Isaac Bashevis Singer: Criticism

Not everyone admired Singer's fiction.

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Different Readers

Yet Singer's great artistic leap--the one that made his Yiddish readers castigate him, and the one that his non-Yiddish readers never even noticed--was that he domesticated this force of irrational evil, shifting it away from political rallies and angry mobs and shrinking it down into the kitchens and bedrooms of his characters, even though nearly all of his characters were Jews living in spheres so small and politically meaningless (an isolated village, a Jewish market town, a tiny community of refugees) that their minuscule sins could have no effect on the larger world. The demons who haunt his characters wreak their petty havoc on an intimate scale.
For Yiddish readers, haunted by their own involuntary encounters with evil, the artistry of Singer's fiction was eclipsed by its failure to acknowledge the monstrous proportions of  real irrational hatred that dwelled not within their bedrooms, but just outside their doors. But to non-Yiddish readers, for whom an irrational world was a blissfully novel idea, this was simply art, at its most original and daring. His characters were victims not of the horrifying whims of others, but of their own failures and desires, of demons who were private rather than public. Such a world was closer to the one non-Yiddish readers lived in. For them, the problem of evil wasn't a vast and unexplainable force, spanning centuries and continents, that reliably murdered their children.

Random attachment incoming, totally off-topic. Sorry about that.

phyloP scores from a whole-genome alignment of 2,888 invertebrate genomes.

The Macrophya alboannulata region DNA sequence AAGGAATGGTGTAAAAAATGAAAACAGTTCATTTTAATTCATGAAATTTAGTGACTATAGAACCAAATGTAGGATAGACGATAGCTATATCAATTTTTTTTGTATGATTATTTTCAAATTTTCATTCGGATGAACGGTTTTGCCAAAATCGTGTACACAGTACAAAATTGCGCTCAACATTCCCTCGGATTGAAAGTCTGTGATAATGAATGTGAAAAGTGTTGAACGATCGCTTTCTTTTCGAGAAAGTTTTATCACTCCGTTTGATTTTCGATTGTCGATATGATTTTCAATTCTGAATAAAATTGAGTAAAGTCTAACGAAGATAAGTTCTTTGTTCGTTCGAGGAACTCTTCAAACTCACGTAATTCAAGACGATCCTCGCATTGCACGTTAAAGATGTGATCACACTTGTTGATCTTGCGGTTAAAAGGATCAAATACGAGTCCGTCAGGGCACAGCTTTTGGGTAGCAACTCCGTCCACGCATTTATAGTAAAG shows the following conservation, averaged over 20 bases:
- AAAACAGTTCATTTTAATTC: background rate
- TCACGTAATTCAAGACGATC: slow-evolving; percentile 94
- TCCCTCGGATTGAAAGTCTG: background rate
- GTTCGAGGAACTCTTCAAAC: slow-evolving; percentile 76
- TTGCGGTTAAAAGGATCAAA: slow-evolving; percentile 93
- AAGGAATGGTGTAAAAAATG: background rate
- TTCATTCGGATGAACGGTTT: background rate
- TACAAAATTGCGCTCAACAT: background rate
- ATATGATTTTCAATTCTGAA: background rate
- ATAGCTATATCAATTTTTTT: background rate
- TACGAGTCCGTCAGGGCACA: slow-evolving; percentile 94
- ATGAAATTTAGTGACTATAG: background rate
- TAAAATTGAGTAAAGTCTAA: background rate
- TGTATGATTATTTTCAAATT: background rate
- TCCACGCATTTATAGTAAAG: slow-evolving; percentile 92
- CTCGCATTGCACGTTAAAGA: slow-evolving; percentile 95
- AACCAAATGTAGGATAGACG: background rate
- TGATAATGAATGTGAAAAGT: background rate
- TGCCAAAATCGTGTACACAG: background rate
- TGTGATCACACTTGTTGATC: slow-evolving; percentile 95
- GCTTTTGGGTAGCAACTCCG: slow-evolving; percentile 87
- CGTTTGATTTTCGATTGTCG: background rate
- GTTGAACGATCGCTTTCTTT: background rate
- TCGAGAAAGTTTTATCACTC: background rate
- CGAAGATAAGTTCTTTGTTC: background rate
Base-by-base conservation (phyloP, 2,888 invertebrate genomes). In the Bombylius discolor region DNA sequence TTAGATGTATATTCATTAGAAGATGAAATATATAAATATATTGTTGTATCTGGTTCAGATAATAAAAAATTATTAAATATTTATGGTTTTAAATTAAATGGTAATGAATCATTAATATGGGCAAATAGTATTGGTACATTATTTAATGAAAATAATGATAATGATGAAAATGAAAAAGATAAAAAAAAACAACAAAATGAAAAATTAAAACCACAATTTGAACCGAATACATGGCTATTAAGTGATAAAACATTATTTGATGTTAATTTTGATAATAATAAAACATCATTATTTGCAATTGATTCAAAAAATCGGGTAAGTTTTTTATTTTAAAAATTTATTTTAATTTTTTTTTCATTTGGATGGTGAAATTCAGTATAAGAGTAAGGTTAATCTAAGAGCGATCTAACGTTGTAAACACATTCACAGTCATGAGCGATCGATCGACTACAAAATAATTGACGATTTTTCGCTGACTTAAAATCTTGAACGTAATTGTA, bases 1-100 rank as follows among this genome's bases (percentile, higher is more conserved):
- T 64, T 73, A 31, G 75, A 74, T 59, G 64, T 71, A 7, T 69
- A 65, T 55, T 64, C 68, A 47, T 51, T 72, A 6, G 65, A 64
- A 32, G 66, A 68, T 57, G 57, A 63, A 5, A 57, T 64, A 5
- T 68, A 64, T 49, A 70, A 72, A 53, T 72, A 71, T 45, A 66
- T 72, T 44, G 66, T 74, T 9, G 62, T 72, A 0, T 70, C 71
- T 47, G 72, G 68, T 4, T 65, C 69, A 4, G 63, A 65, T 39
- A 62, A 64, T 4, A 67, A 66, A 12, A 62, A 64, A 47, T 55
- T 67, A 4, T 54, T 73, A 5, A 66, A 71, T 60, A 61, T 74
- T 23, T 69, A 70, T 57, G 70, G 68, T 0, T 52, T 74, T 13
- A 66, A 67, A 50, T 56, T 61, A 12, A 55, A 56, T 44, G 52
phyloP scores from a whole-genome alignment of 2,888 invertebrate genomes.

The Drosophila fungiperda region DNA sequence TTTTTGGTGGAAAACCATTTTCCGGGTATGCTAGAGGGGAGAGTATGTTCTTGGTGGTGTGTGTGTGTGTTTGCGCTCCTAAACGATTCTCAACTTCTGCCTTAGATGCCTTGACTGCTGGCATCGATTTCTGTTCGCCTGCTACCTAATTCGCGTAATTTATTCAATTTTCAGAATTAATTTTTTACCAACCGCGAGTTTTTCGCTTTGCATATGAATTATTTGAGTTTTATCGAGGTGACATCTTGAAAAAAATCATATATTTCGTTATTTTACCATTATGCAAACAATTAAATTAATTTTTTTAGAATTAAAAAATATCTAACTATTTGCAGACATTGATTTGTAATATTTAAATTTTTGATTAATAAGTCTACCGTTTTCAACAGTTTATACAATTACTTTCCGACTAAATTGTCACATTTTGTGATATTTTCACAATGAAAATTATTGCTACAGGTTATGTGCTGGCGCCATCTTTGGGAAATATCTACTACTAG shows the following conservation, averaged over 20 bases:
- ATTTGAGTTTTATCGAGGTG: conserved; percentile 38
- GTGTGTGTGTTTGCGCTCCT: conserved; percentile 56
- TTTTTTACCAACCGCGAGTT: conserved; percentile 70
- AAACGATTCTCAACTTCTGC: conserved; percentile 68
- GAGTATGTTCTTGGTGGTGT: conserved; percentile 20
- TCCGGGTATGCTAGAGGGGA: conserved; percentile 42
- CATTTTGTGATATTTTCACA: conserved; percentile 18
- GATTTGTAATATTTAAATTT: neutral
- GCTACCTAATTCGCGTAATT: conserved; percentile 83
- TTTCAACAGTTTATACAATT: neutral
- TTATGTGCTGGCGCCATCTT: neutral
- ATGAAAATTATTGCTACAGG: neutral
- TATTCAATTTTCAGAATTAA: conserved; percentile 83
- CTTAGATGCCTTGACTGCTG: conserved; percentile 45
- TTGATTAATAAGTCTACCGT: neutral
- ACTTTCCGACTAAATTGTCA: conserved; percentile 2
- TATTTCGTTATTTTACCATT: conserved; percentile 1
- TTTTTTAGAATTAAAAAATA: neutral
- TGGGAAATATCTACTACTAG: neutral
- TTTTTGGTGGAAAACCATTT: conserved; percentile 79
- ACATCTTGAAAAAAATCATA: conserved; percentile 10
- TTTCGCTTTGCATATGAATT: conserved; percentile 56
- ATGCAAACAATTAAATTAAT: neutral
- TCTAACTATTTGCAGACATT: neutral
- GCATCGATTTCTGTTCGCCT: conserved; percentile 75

Instead it was something private, correctable, "human." Unlike Yiddish readers, they could simply sit back and enjoy. And of course, it is this very ease of enjoyment--the harmless exoticness, the sense of "authenticity," and most of all, the portrayal of the most hideous aspects of human nature as being fully the fault of the characters themselves--that makes Singer the consummate American writer, one whose inverted version of morality comes out sounding almost like what American readers value most in fiction and in life: free will, self-reliance, forgiveness, and hope.
Today, we might venture a different sort of hope: that a few readers will read his work and discover, for the first time, the true power of this horrifying writer. And then the real conversation about Isaac Bashevis Singer can begin.

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Dara Horn

Dara Horn is the author of the National Jewish Book Award-winning In the Image and The World to Come.